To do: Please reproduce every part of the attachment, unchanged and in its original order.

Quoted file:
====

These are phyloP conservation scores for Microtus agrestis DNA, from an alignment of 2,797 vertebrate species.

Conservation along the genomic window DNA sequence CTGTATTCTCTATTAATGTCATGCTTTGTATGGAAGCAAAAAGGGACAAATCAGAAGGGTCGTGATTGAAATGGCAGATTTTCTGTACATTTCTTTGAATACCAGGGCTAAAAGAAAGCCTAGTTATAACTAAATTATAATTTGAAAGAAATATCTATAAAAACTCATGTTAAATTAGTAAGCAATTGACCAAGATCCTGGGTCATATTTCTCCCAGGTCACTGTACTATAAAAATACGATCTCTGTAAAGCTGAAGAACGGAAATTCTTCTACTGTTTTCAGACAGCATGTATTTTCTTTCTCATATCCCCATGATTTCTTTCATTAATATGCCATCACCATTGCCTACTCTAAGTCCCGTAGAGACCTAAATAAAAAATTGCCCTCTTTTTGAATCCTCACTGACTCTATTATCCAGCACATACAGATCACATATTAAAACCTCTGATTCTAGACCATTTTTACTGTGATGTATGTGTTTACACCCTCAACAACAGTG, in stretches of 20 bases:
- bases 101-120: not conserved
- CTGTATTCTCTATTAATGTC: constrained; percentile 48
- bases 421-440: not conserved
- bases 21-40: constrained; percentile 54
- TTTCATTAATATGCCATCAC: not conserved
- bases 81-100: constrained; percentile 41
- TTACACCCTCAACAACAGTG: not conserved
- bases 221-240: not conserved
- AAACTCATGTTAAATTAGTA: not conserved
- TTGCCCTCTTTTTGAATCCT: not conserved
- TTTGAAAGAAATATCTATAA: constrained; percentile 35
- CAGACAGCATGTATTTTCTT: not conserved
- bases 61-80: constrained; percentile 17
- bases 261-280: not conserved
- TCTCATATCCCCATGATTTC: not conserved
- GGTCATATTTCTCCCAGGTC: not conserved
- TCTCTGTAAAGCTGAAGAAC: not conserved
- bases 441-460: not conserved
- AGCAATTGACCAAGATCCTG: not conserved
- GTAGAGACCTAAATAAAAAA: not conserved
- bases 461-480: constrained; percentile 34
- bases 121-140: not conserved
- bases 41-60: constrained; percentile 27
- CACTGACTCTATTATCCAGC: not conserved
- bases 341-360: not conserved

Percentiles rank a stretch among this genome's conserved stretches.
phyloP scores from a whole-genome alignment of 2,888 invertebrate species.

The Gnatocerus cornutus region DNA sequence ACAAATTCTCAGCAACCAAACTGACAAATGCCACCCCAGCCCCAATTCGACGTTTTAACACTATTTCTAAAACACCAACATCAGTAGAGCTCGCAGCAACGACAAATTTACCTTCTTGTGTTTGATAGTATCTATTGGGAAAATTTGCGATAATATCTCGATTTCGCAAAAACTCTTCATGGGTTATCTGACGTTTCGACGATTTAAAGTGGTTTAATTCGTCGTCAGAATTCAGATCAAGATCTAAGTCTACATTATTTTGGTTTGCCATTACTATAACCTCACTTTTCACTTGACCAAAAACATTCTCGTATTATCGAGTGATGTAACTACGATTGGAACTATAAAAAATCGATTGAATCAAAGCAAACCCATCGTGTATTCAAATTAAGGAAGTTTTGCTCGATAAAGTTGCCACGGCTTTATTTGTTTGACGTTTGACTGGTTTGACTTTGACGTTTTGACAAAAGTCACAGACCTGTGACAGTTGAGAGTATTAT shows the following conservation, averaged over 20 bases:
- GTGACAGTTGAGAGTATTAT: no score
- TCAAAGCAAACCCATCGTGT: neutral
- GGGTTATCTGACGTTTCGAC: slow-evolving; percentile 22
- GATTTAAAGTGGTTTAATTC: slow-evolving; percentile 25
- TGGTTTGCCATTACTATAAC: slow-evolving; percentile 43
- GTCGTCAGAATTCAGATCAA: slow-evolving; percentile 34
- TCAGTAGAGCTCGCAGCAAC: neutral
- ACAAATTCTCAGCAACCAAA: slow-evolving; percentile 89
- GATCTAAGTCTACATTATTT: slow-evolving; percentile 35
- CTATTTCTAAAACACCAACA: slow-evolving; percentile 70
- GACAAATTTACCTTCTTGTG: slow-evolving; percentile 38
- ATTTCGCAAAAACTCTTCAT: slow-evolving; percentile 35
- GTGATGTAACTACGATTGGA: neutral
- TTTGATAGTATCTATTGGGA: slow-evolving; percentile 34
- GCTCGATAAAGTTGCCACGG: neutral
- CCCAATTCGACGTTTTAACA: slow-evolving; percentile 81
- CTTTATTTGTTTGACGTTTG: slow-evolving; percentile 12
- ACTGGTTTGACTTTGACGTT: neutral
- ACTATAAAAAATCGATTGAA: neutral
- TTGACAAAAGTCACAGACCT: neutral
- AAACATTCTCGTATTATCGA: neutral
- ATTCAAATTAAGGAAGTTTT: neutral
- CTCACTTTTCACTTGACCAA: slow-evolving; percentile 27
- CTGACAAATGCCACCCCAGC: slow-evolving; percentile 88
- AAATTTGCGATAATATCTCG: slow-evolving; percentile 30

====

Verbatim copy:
These are phyloP conservation scores for Microtus agrestis DNA, from an alignment of 2,797 vertebrate species.

Conservation along the genomic window DNA sequence CTGTATTCTCTATTAATGTCATGCTTTGTATGGAAGCAAAAAGGGACAAATCAGAAGGGTCGTGATTGAAATGGCAGATTTTCTGTACATTTCTTTGAATACCAGGGCTAAAAGAAAGCCTAGTTATAACTAAATTATAATTTGAAAGAAATATCTATAAAAACTCATGTTAAATTAGTAAGCAATTGACCAAGATCCTGGGTCATATTTCTCCCAGGTCACTGTACTATAAAAATACGATCTCTGTAAAGCTGAAGAACGGAAATTCTTCTACTGTTTTCAGACAGCATGTATTTTCTTTCTCATATCCCCATGATTTCTTTCATTAATATGCCATCACCATTGCCTACTCTAAGTCCCGTAGAGACCTAAATAAAAAATTGCCCTCTTTTTGAATCCTCACTGACTCTATTATCCAGCACATACAGATCACATATTAAAACCTCTGATTCTAGACCATTTTTACTGTGATGTATGTGTTTACACCCTCAACAACAGTG, in stretches of 20 bases:
- bases 101-120: not conserved
- CTGTATTCTCTATTAATGTC: constrained; percentile 48
- bases 421-440: not conserved
- bases 21-40: constrained; percentile 54
- TTTCATTAATATGCCATCAC: not conserved
- bases 81-100: constrained; percentile 41
- TTACACCCTCAACAACAGTG: not conserved
- bases 221-240: not conserved
- AAACTCATGTTAAATTAGTA: not conserved
- TTGCCCTCTTTTTGAATCCT: not conserved
- TTTGAAAGAAATATCTATAA: constrained; percentile 35
- CAGACAGCATGTATTTTCTT: not conserved
- bases 61-80: constrained; percentile 17
- bases 261-280: not conserved
- TCTCATATCCCCATGATTTC: not conserved
- GGTCATATTTCTCCCAGGTC: not conserved
- TCTCTGTAAAGCTGAAGAAC: not conserved
- bases 441-460: not conserved
- AGCAATTGACCAAGATCCTG: not conserved
- GTAGAGACCTAAATAAAAAA: not conserved
- bases 461-480: constrained; percentile 34
- bases 121-140: not conserved
- bases 41-60: constrained; percentile 27
- CACTGACTCTATTATCCAGC: not conserved
- bases 341-360: not conserved

Percentiles rank a stretch among this genome's conserved stretches.
phyloP scores from a whole-genome alignment of 2,888 invertebrate species.

The Gnatocerus cornutus region DNA sequence ACAAATTCTCAGCAACCAAACTGACAAATGCCACCCCAGCCCCAATTCGACGTTTTAACACTATTTCTAAAACACCAACATCAGTAGAGCTCGCAGCAACGACAAATTTACCTTCTTGTGTTTGATAGTATCTATTGGGAAAATTTGCGATAATATCTCGATTTCGCAAAAACTCTTCATGGGTTATCTGACGTTTCGACGATTTAAAGTGGTTTAATTCGTCGTCAGAATTCAGATCAAGATCTAAGTCTACATTATTTTGGTTTGCCATTACTATAACCTCACTTTTCACTTGACCAAAAACATTCTCGTATTATCGAGTGATGTAACTACGATTGGAACTATAAAAAATCGATTGAATCAAAGCAAACCCATCGTGTATTCAAATTAAGGAAGTTTTGCTCGATAAAGTTGCCACGGCTTTATTTGTTTGACGTTTGACTGGTTTGACTTTGACGTTTTGACAAAAGTCACAGACCTGTGACAGTTGAGAGTATTAT shows the following conservation, averaged over 20 bases:
- GTGACAGTTGAGAGTATTAT: no score
- TCAAAGCAAACCCATCGTGT: neutral
- GGGTTATCTGACGTTTCGAC: slow-evolving; percentile 22
- GATTTAAAGTGGTTTAATTC: slow-evolving; percentile 25
- TGGTTTGCCATTACTATAAC: slow-evolving; percentile 43
- GTCGTCAGAATTCAGATCAA: slow-evolving; percentile 34
- TCAGTAGAGCTCGCAGCAAC: neutral
- ACAAATTCTCAGCAACCAAA: slow-evolving; percentile 89
- GATCTAAGTCTACATTATTT: slow-evolving; percentile 35
- CTATTTCTAAAACACCAACA: slow-evolving; percentile 70
- GACAAATTTACCTTCTTGTG: slow-evolving; percentile 38
- ATTTCGCAAAAACTCTTCAT: slow-evolving; percentile 35
- GTGATGTAACTACGATTGGA: neutral
- TTTGATAGTATCTATTGGGA: slow-evolving; percentile 34
- GCTCGATAAAGTTGCCACGG: neutral
- CCCAATTCGACGTTTTAACA: slow-evolving; percentile 81
- CTTTATTTGTTTGACGTTTG: slow-evolving; percentile 12
- ACTGGTTTGACTTTGACGTT: neutral
- ACTATAAAAAATCGATTGAA: neutral
- TTGACAAAAGTCACAGACCT: neutral
- AAACATTCTCGTATTATCGA: neutral
- ATTCAAATTAAGGAAGTTTT: neutral
- CTCACTTTTCACTTGACCAA: slow-evolving; percentile 27
- CTGACAAATGCCACCCCAGC: slow-evolving; percentile 88
- AAATTTGCGATAATATCTCG: slow-evolving; percentile 30